This first constructor just shown is probably the most frequently used. One-dimensional SAFEARRAYs are much more common than multidimensional SAFEARRAYs, and C++ developers are accustomed to zero-based array indexing. You make use of this simple constructor with code such as the following:

// create a 1-D zero-based SAFEARRAY of long with 10 elements CComSafeArray<long> sa(10); // create a 1-D one-based SAFEARRAY of double with 5 elements CComSafeArray<double> sa(5,1); 

The second CComSafeArray constructor enables you to pass in a SAFEARRAYBOUND structure or a CComSafeArrayBound instance:

explicit CComSafeArray(const SAFEARRAYBOUND& bound); 

This constructor is invoked when you write code similar to the following:

CComSafeArrayBound bound(5,1);    // 1-D one-based array CComSafeArray<long> sa(bound);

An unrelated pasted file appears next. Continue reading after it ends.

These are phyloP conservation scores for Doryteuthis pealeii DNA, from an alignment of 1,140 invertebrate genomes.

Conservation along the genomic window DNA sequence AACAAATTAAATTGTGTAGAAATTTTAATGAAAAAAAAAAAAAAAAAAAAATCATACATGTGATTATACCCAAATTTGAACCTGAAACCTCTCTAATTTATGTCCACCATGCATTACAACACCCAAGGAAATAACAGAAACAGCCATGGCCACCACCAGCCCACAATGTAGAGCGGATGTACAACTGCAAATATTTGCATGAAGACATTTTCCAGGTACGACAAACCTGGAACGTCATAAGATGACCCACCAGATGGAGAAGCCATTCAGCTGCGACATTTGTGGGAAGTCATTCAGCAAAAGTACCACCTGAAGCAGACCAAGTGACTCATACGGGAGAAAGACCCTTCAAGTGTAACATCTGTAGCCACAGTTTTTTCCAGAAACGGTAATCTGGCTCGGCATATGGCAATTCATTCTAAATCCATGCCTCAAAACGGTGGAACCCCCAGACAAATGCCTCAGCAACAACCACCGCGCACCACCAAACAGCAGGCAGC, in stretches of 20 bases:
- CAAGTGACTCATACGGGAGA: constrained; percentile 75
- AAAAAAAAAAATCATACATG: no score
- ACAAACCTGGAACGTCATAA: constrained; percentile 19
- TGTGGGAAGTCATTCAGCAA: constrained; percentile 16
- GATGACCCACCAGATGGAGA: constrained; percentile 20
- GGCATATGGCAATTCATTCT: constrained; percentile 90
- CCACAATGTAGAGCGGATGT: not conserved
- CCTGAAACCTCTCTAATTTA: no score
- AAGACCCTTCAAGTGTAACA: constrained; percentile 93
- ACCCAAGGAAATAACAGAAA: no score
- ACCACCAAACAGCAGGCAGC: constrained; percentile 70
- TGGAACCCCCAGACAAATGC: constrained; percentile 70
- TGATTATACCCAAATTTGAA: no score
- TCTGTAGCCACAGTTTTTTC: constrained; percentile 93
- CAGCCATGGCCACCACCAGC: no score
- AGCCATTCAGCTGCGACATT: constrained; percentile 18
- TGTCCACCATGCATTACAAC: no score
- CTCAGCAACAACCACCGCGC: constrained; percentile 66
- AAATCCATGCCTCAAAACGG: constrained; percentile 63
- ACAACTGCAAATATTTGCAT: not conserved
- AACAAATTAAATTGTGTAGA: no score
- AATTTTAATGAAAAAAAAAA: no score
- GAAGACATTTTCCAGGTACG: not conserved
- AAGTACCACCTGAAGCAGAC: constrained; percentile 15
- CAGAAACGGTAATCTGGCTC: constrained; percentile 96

This constructor is arguably less useful and less succinct than passing the bounds information directly via the first constructor shown. You use the third constructor to create a multidimensional SAFEARRAY. This constructor accepts an array of SAFEARRAYBOUND structures or CSafeArrayBound instances, along with a UINT parameter to indicate the number of dimensions:

explicit CComSafeArray(const SAFEARRAYBOUND *pBound, UINT uDims = 1); 

You create a multidimensional CComSafeArray with this constructor as follows:

// 3-D array with all dimensions // left-most dimension has 3 elements CComSafeArrayBound bound1(3); // middle dimension has 4 elements CComSafeArrayBound bound2(4); // right-most dimension has 5 elements CComSafeArrayBound bound3(5); // equivalent C-style array indices would be [3][4][5] CComSafeArrayBound rgBounds[] = { bound1, bound2, bound3 }; CComSafeArray<int> sa(rgBounds, 3);